Shareholders yesterday came looking for answers at Merry-Go-Round Enterprises Inc.'s annual meeting. Less than 30 minutes later, they left with more questions.
More than 150 stockholders, company employees and others turned out at the retailer's Joppa headquarters to witness the first major public forum for Chief Executive Officer Richard P. Crystal, the fashion chain's fourth CEO in two years.
Mr. Crystal, named in July to turn around a company in a prolonged financial tailspin, read for about six minutes from prepared remarks before a standing-room-only crowd, stressing the need to focus on better merchandising in an apparel chain of 955 stores geared toward young adults.
For the next 20 minutes, he was peppered with shareholders' questions:
Is a merger with another company possible?
Is a company sale possible?
Will more stores be closed?
What is the fair value of Merry-Go-Round shares?
To those questions and others, Mr. Crystal declined to respond.
"We wouldn't comment on a matter like that," he said early and, with some variation, often.
In a minor flare-up in an otherwise restrained meeting, 57-year-old shareholder Saul E. Danenburg of Baltimore pointedly asked the can't you discuss this? I'm a stockholder." Mr. Crystal responded by saying that some issues are not public information.
If there was tension at the meeting, it may have had something to do with the fact that sales in stores open at least a year have not registered a gain in nearly three years, while the company has closed more than 460 stores.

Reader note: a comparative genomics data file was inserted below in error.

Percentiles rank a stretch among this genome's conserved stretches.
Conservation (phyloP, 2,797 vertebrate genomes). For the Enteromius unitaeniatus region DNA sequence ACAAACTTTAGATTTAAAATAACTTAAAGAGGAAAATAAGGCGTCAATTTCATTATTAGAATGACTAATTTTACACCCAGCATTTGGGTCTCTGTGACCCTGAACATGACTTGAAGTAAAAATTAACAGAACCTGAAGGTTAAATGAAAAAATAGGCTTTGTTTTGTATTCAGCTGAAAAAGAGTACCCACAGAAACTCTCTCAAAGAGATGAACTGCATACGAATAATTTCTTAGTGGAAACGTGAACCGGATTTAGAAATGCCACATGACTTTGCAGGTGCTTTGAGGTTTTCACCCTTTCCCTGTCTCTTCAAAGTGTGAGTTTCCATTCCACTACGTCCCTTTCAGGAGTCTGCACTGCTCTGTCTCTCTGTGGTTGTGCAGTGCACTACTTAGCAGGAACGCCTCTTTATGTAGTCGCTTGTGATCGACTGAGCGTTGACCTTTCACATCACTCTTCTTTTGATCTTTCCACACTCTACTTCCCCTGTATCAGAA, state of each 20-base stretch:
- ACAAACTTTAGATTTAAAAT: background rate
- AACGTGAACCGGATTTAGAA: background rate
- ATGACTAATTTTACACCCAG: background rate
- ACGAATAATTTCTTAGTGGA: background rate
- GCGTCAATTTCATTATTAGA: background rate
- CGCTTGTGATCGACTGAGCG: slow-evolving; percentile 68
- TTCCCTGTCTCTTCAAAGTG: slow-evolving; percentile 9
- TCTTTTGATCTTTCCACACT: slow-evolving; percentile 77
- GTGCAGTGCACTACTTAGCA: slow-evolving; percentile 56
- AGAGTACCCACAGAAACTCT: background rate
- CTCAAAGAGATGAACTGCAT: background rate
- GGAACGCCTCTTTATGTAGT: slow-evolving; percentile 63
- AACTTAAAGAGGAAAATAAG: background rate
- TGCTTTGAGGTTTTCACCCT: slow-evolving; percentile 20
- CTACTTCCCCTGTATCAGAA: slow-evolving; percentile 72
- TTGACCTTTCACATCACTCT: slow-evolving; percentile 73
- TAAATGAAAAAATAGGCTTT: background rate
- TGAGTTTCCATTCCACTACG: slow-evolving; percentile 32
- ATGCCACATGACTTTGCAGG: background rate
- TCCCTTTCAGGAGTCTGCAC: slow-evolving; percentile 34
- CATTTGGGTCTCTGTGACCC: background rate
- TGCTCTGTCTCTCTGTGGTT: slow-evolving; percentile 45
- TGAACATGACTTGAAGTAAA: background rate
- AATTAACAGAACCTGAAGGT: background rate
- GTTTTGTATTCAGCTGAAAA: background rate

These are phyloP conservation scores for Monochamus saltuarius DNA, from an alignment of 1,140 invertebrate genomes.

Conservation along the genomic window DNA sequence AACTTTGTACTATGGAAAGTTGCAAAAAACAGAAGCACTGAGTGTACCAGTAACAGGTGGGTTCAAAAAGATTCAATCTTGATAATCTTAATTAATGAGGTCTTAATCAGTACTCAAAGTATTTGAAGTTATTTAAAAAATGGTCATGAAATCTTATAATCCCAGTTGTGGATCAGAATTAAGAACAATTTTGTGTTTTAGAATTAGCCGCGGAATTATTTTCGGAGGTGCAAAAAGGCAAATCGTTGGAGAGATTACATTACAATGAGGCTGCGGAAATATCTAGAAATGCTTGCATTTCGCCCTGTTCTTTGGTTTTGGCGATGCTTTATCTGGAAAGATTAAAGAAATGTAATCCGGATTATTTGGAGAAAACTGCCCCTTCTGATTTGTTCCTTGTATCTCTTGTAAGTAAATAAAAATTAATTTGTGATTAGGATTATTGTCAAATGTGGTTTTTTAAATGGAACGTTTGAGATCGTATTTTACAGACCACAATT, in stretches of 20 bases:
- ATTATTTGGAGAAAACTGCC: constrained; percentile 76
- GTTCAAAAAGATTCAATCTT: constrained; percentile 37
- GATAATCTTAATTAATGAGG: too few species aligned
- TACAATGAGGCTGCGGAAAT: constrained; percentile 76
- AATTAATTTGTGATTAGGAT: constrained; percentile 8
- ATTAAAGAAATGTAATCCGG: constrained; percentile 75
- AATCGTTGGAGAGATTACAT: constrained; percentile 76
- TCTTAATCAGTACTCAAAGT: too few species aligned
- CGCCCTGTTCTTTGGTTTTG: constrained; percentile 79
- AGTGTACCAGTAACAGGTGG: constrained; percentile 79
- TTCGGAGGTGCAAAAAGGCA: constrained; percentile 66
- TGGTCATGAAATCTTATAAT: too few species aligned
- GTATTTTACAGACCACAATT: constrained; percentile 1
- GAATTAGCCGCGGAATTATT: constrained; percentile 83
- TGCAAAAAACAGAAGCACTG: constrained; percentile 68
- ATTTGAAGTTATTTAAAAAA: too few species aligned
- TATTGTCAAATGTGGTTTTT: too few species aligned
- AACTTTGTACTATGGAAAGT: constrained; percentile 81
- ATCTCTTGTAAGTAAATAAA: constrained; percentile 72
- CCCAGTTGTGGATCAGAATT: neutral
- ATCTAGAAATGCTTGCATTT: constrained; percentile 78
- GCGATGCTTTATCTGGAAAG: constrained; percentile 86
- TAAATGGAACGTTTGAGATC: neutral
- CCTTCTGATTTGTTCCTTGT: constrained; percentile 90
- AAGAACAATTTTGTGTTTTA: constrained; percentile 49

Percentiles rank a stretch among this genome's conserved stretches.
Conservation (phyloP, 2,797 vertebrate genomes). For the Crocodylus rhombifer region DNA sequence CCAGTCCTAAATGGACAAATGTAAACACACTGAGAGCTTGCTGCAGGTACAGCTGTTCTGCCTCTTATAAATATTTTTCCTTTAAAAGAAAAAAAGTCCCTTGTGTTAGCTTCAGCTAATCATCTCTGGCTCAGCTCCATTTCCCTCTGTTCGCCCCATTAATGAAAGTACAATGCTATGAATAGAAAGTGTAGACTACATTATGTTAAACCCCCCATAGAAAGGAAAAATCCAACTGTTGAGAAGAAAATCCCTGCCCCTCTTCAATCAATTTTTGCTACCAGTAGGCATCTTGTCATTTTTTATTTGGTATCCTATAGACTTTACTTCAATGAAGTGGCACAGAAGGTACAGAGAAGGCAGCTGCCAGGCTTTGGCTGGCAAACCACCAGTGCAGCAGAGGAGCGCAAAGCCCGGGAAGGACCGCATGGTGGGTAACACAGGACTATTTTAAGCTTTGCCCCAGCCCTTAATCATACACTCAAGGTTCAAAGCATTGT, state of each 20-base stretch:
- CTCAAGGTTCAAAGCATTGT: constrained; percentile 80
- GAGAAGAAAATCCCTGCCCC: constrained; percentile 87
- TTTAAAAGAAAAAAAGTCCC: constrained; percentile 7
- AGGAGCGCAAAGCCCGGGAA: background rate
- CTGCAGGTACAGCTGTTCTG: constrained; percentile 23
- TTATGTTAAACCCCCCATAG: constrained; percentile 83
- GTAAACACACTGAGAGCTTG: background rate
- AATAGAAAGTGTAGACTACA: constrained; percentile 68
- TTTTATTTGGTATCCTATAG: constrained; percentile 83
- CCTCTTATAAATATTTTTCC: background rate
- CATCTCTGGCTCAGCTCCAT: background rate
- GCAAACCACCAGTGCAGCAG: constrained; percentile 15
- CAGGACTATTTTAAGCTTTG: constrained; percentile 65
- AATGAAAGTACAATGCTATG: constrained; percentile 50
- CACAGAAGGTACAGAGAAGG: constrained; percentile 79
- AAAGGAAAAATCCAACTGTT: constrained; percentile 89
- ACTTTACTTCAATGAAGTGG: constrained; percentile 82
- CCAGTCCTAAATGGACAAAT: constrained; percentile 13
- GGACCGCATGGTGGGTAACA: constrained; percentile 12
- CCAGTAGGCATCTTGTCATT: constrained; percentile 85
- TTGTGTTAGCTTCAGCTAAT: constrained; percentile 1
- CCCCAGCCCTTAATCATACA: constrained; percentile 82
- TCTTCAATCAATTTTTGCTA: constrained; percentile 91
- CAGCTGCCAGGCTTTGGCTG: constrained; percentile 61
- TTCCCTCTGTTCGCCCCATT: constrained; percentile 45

"Just for the record, Merry-Go-Round has plenty of [funds] -- it's called DIP (debtor-in-possession) financing. DIP financing," company spokesman Michael Kempner snapped at a reporter in response to a story in yesterday's Sun about Merry-Go-Round's mounting fees.
So far, attorneys, consultants and others have charged the retailer more than $11 million in fees to help lift the company out of Chapter 11 bankruptcy protection.
Accountants and consultants at Price Waterhouse L.L.P. alone have billed the company about $1.37 million from May 1994 through April 1995, according to court documents. But in turn, the accountants have identified for the retailer "tens of millions of dollars in potential savings," said Price Waterhouse partner Dominic DiNapoli.
Although the firm has been criticized in court for what is described as unnecessary expenses, Mr. DiNapoli defended the cost of two dinners in Baltimore, which he and other Price Waterhouse managers partially charged to Merry-Go-Round. Mr. DiNapoli said that they did not bill the company for their time.
Money has become a particularly sensitive issue for shareholders who have seen Merry-Go-Round stock plunge from high as $21.375 in July 1991 to as low as 50 cents in trading yesterday.
Mr. Crystal tried to assure shareholders that he is striving to bring about change. "While I'm making no predictions [about a turn-around], I am cautiously optimistic we'll have better results to report at next year's annual meeting," he said.
Afterward, however, several shareholders remained unappeased.
"I was quite disappointed. His [Mr. Crystal's] response consistently was, 'I can't comment.' It certainly wasn't upbeat," said 37-year-old Edward Durkee of Baltimore.
"I think the guy is a typical corporate manager where he stated corporate lines," said 43-year-old Bob Greco of Severna Park. "I think this guy has a challenging job ahead of him. But if he keeps in touch with consumers people will come back."
Stockholder Stephen Shaw, a 32-year-old Reisterstown resident, said, "I think that Mr. Crystal is a professional. He defused some ++ potentially angry questions with quick, short answers."
Mr. Crystal declined to comment after yesterday's meeting.